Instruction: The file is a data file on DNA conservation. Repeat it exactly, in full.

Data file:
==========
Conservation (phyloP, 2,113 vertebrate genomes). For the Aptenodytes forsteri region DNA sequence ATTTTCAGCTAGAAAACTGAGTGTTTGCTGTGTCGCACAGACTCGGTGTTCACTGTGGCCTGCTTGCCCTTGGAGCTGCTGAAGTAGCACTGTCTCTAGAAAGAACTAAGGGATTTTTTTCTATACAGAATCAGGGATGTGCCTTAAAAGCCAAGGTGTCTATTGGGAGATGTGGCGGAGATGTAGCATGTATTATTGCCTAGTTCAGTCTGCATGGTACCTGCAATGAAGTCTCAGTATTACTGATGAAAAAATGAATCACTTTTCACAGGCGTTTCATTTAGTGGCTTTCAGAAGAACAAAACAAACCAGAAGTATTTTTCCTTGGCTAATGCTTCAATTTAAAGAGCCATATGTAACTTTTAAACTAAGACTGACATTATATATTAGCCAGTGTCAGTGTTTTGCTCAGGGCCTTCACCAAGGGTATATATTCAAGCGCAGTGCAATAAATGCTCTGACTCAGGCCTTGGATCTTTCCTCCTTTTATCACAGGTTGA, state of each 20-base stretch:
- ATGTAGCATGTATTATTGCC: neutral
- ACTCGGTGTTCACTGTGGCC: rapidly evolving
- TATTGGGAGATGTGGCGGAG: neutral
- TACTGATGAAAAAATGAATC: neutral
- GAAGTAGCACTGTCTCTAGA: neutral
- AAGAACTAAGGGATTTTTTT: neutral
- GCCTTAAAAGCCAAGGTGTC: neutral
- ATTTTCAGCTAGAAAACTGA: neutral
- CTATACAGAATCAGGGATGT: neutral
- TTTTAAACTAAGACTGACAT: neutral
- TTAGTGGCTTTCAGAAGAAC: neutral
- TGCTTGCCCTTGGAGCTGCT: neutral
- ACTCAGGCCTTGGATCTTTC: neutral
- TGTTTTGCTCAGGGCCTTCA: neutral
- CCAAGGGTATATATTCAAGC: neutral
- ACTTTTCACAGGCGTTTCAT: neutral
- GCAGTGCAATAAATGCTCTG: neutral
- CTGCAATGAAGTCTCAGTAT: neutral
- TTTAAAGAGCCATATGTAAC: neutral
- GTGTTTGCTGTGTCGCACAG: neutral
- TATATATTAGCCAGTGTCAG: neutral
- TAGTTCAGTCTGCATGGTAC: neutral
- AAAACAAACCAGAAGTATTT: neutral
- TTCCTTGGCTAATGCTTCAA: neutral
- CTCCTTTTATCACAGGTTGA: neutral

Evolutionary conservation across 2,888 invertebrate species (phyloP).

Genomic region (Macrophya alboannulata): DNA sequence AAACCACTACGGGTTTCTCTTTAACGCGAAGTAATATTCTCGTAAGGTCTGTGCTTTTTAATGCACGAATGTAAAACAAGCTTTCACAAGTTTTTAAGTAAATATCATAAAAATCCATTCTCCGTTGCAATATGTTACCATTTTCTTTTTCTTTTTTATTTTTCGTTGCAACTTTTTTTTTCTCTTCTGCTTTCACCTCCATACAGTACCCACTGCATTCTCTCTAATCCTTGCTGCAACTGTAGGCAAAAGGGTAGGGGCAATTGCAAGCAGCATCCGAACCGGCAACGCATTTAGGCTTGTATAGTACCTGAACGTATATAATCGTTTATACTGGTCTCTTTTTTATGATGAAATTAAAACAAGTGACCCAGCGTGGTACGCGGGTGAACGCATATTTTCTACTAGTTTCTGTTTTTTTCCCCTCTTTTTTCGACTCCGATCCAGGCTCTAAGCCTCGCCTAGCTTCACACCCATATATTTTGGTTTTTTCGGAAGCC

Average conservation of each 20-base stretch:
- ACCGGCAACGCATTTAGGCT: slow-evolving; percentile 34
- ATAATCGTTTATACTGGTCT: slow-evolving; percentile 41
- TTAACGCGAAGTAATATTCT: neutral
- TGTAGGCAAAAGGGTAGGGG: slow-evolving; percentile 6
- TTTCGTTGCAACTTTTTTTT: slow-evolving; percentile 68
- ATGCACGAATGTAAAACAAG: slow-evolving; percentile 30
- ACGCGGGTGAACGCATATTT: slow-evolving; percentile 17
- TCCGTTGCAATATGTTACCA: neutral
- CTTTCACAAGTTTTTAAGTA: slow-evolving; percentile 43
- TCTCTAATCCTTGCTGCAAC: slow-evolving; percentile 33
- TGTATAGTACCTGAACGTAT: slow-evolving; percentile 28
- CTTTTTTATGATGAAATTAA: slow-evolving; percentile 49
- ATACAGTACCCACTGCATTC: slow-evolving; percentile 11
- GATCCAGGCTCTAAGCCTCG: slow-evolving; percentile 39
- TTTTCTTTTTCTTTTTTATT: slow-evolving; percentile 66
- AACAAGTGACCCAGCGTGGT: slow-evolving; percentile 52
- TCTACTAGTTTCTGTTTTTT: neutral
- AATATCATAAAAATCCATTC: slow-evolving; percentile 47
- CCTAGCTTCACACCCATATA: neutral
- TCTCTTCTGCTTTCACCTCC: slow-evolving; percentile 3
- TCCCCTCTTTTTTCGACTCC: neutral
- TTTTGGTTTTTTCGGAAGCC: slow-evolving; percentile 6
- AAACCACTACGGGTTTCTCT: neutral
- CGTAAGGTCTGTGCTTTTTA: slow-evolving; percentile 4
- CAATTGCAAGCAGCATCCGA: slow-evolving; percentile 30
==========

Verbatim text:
Conservation (phyloP, 2,113 vertebrate genomes). For the Aptenodytes forsteri region DNA sequence ATTTTCAGCTAGAAAACTGAGTGTTTGCTGTGTCGCACAGACTCGGTGTTCACTGTGGCCTGCTTGCCCTTGGAGCTGCTGAAGTAGCACTGTCTCTAGAAAGAACTAAGGGATTTTTTTCTATACAGAATCAGGGATGTGCCTTAAAAGCCAAGGTGTCTATTGGGAGATGTGGCGGAGATGTAGCATGTATTATTGCCTAGTTCAGTCTGCATGGTACCTGCAATGAAGTCTCAGTATTACTGATGAAAAAATGAATCACTTTTCACAGGCGTTTCATTTAGTGGCTTTCAGAAGAACAAAACAAACCAGAAGTATTTTTCCTTGGCTAATGCTTCAATTTAAAGAGCCATATGTAACTTTTAAACTAAGACTGACATTATATATTAGCCAGTGTCAGTGTTTTGCTCAGGGCCTTCACCAAGGGTATATATTCAAGCGCAGTGCAATAAATGCTCTGACTCAGGCCTTGGATCTTTCCTCCTTTTATCACAGGTTGA, state of each 20-base stretch:
- ATGTAGCATGTATTATTGCC: neutral
- ACTCGGTGTTCACTGTGGCC: rapidly evolving
- TATTGGGAGATGTGGCGGAG: neutral
- TACTGATGAAAAAATGAATC: neutral
- GAAGTAGCACTGTCTCTAGA: neutral
- AAGAACTAAGGGATTTTTTT: neutral
- GCCTTAAAAGCCAAGGTGTC: neutral
- ATTTTCAGCTAGAAAACTGA: neutral
- CTATACAGAATCAGGGATGT: neutral
- TTTTAAACTAAGACTGACAT: neutral
- TTAGTGGCTTTCAGAAGAAC: neutral
- TGCTTGCCCTTGGAGCTGCT: neutral
- ACTCAGGCCTTGGATCTTTC: neutral
- TGTTTTGCTCAGGGCCTTCA: neutral
- CCAAGGGTATATATTCAAGC: neutral
- ACTTTTCACAGGCGTTTCAT: neutral
- GCAGTGCAATAAATGCTCTG: neutral
- CTGCAATGAAGTCTCAGTAT: neutral
- TTTAAAGAGCCATATGTAAC: neutral
- GTGTTTGCTGTGTCGCACAG: neutral
- TATATATTAGCCAGTGTCAG: neutral
- TAGTTCAGTCTGCATGGTAC: neutral
- AAAACAAACCAGAAGTATTT: neutral
- TTCCTTGGCTAATGCTTCAA: neutral
- CTCCTTTTATCACAGGTTGA: neutral

Evolutionary conservation across 2,888 invertebrate species (phyloP).

Genomic region (Macrophya alboannulata): DNA sequence AAACCACTACGGGTTTCTCTTTAACGCGAAGTAATATTCTCGTAAGGTCTGTGCTTTTTAATGCACGAATGTAAAACAAGCTTTCACAAGTTTTTAAGTAAATATCATAAAAATCCATTCTCCGTTGCAATATGTTACCATTTTCTTTTTCTTTTTTATTTTTCGTTGCAACTTTTTTTTTCTCTTCTGCTTTCACCTCCATACAGTACCCACTGCATTCTCTCTAATCCTTGCTGCAACTGTAGGCAAAAGGGTAGGGGCAATTGCAAGCAGCATCCGAACCGGCAACGCATTTAGGCTTGTATAGTACCTGAACGTATATAATCGTTTATACTGGTCTCTTTTTTATGATGAAATTAAAACAAGTGACCCAGCGTGGTACGCGGGTGAACGCATATTTTCTACTAGTTTCTGTTTTTTTCCCCTCTTTTTTCGACTCCGATCCAGGCTCTAAGCCTCGCCTAGCTTCACACCCATATATTTTGGTTTTTTCGGAAGCC

Average conservation of each 20-base stretch:
- ACCGGCAACGCATTTAGGCT: slow-evolving; percentile 34
- ATAATCGTTTATACTGGTCT: slow-evolving; percentile 41
- TTAACGCGAAGTAATATTCT: neutral
- TGTAGGCAAAAGGGTAGGGG: slow-evolving; percentile 6
- TTTCGTTGCAACTTTTTTTT: slow-evolving; percentile 68
- ATGCACGAATGTAAAACAAG: slow-evolving; percentile 30
- ACGCGGGTGAACGCATATTT: slow-evolving; percentile 17
- TCCGTTGCAATATGTTACCA: neutral
- CTTTCACAAGTTTTTAAGTA: slow-evolving; percentile 43
- TCTCTAATCCTTGCTGCAAC: slow-evolving; percentile 33
- TGTATAGTACCTGAACGTAT: slow-evolving; percentile 28
- CTTTTTTATGATGAAATTAA: slow-evolving; percentile 49
- ATACAGTACCCACTGCATTC: slow-evolving; percentile 11
- GATCCAGGCTCTAAGCCTCG: slow-evolving; percentile 39
- TTTTCTTTTTCTTTTTTATT: slow-evolving; percentile 66
- AACAAGTGACCCAGCGTGGT: slow-evolving; percentile 52
- TCTACTAGTTTCTGTTTTTT: neutral
- AATATCATAAAAATCCATTC: slow-evolving; percentile 47
- CCTAGCTTCACACCCATATA: neutral
- TCTCTTCTGCTTTCACCTCC: slow-evolving; percentile 3
- TCCCCTCTTTTTTCGACTCC: neutral
- TTTTGGTTTTTTCGGAAGCC: slow-evolving; percentile 6
- AAACCACTACGGGTTTCTCT: neutral
- CGTAAGGTCTGTGCTTTTTA: slow-evolving; percentile 4
- CAATTGCAAGCAGCATCCGA: slow-evolving; percentile 30